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Should a upright player get experience on the bass guitar?

Discussion in 'Ask Lynn Seaton' started by Mathewmiller, Jan 17, 2014.


  1. Mathewmiller

    Mathewmiller

    Joined:
    Jan 17, 2014
    Hello,

    I am a current upright student who at the moment is in collage for jazz performance. I have been playing upright for about 3 years and came from playing the bass guitar (though I never really had much experience) I was wondering if you think it is a good idea to invest some time in playing my bass guitar of keep my focus on only practicing my upright. If it is a good idea to keep on the bass guitar would you subject getting a fret less bass? Would that be easer for an upright player, if so what would you recommend. My bass guitar is a fender jazz bass. I really don't want to put time into playing the electric bass, however if it is an importing skill to have I want to start my practice now.

    Thanks,
    Mat miller
     
  2. Nick303

    Nick303

    Joined:
    Jun 9, 2013
    It's a strange question to ask, but it implies you think it's important. So I think you should, yes. It would make you a very enviable addition to any ensemble. Electric bass has been a key part of the jazz story for 50 years or so, so why limit yourself?
    I'd love to get experience on an upright, but I don't know whether I could manage it. I have a fretless jazz, but it seems a world away from an upright!
     
  3. Ed Fuqua

    Ed Fuqua

    Joined:
    Dec 13, 1999
    Location:
    NYC
    Disclosures:
    Chuck Sher publishes my book, WALKING BASSICS:The Fundamentals of Jazz Bass Playing.
    I REALLY hope you're typing with your thumbs.

    Anyway, that's a question only you can answer. Certainly as a tool of commerce, playing bass guitar as well as double bass can make pretty much every gig a viable one. and that goes for bass guitarists who are thinking about playing double bass. If you are in music because the making a living part is more important to you than the only playing music I want to play part, then it would be a smart decision to double. It would be a smarter decision to learn to play piano and sing, because then you can work as a single.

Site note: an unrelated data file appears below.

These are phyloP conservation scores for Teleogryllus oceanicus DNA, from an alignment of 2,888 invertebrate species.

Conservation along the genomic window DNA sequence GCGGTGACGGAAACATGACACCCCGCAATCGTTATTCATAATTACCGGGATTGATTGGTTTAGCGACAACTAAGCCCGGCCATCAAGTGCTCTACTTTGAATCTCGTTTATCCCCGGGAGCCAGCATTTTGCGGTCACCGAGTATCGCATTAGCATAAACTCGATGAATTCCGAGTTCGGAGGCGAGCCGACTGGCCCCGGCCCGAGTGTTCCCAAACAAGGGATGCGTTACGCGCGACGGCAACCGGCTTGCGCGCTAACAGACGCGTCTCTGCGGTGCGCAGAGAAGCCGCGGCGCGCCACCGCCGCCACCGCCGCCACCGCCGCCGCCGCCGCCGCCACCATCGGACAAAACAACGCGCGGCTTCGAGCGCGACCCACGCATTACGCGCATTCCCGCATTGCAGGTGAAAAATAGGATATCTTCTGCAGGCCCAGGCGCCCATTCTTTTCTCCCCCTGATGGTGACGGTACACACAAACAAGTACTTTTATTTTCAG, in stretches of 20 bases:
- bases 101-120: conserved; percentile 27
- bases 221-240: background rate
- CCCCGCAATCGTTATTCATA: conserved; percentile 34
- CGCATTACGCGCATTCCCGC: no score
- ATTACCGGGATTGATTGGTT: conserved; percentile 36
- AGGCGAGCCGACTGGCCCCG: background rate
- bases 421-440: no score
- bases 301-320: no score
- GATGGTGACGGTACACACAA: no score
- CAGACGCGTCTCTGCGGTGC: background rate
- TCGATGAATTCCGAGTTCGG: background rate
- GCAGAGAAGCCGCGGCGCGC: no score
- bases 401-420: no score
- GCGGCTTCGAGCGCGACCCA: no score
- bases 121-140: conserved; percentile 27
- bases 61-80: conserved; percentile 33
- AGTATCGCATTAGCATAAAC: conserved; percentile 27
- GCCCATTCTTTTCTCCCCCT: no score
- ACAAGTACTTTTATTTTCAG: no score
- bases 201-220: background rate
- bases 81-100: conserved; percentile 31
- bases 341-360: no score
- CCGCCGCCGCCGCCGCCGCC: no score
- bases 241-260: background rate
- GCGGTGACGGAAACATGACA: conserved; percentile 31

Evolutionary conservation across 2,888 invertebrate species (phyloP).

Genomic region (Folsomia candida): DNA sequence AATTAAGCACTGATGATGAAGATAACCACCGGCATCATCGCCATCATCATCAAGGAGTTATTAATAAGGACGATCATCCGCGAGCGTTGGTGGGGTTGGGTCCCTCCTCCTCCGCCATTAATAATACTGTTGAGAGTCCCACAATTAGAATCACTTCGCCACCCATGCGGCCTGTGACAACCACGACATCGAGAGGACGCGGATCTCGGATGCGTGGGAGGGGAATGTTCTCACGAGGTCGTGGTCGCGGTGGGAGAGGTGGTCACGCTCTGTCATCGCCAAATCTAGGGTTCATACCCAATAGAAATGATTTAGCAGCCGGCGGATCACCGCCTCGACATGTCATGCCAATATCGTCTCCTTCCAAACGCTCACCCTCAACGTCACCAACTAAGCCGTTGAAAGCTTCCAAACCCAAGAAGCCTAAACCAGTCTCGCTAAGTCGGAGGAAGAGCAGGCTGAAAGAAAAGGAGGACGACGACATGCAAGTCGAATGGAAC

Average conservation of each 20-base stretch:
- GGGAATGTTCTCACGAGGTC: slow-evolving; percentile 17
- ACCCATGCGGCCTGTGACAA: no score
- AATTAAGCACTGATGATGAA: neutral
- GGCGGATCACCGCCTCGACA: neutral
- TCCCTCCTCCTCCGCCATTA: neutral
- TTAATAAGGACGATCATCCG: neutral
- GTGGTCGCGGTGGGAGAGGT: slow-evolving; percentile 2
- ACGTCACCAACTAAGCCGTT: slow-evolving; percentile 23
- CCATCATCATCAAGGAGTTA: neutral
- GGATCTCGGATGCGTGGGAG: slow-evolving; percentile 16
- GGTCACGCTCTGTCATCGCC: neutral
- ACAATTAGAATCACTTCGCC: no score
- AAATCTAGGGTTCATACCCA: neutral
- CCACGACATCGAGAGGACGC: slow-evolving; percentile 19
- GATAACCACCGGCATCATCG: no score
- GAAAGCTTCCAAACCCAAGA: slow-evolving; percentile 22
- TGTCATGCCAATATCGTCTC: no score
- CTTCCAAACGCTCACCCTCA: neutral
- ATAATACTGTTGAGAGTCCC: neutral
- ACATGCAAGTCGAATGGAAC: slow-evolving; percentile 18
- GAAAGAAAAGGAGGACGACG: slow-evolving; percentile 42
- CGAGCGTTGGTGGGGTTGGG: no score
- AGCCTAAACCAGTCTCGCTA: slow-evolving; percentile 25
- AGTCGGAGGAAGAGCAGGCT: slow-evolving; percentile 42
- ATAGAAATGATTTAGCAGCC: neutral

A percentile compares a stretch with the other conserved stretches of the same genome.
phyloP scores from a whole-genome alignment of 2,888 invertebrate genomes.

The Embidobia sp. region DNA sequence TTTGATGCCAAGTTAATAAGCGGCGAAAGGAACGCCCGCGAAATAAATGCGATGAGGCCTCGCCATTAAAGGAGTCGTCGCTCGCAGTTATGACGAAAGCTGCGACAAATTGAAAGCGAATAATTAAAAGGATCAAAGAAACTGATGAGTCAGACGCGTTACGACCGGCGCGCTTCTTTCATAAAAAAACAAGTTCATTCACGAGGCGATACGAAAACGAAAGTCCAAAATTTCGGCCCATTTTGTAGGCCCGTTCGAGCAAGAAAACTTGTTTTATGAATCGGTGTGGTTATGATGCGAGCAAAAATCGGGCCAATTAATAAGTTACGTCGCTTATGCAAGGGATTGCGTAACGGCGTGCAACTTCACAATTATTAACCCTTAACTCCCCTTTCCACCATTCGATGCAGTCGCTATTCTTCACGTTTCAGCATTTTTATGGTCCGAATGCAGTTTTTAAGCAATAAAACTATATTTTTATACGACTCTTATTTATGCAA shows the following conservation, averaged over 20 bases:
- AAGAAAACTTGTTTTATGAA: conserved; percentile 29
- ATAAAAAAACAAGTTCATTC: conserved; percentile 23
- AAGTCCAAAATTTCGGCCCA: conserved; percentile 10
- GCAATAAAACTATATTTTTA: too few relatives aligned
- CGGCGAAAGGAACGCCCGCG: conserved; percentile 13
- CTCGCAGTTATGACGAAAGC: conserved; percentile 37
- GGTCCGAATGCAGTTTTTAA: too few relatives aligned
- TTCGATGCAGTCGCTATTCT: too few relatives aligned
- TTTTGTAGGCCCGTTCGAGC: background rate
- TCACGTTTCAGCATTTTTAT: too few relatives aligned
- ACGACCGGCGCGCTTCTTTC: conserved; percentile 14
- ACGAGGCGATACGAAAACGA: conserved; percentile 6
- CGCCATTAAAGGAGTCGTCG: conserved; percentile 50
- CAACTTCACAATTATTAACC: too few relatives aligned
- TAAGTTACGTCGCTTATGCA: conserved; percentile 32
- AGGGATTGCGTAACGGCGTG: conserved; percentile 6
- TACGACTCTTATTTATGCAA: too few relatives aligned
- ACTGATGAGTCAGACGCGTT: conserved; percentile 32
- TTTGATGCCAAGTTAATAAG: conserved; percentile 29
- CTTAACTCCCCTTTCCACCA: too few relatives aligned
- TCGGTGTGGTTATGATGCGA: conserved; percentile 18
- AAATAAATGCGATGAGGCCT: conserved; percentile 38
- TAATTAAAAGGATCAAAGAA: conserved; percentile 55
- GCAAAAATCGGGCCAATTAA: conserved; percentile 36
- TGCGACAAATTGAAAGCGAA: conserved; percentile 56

For me, I started playing bass guitar and came to double bass much later. But DB became the predominant way I heard my "voice" in the music, so I only play that now.
    There's plenty of bassists on either instrument that make a living playing just that instrument. There's plenty who do it by playing both. Opt for what brings you the most joy.
     
  4. Lynn Seaton

    Lynn Seaton

    Joined:
    Nov 3, 2006
    Location:
    Denton, TX
    Hi,
    Most working bassists double at some point in their careers if not for the duration of their life. I started on upright but added the electric soon after so I could play different styles of music where the sound of the electric was needed and wanted. These days I focus on upright. There was a period (a long time ago) that I only gigged on electric for about a year. Being able to play both has given me opportunities to be in ensembles where they needed certain things. Having a large palette of sounds, styles, and abilities gives one the tools to fulfill the requirements of many jobs where someone needs a bassist to fulfill their vision. Sometimes we get lucky and get hired to bring our vision to the bandstand and share it. It is one thing to get a call from someone saying "I need a bassist for my gig that can do ....". It is very different to get a call from someone saying "I need YOU for my gig.." and they expect you to bring YOUR vision to the bandstand.
    If you want to do both, go for it!
     
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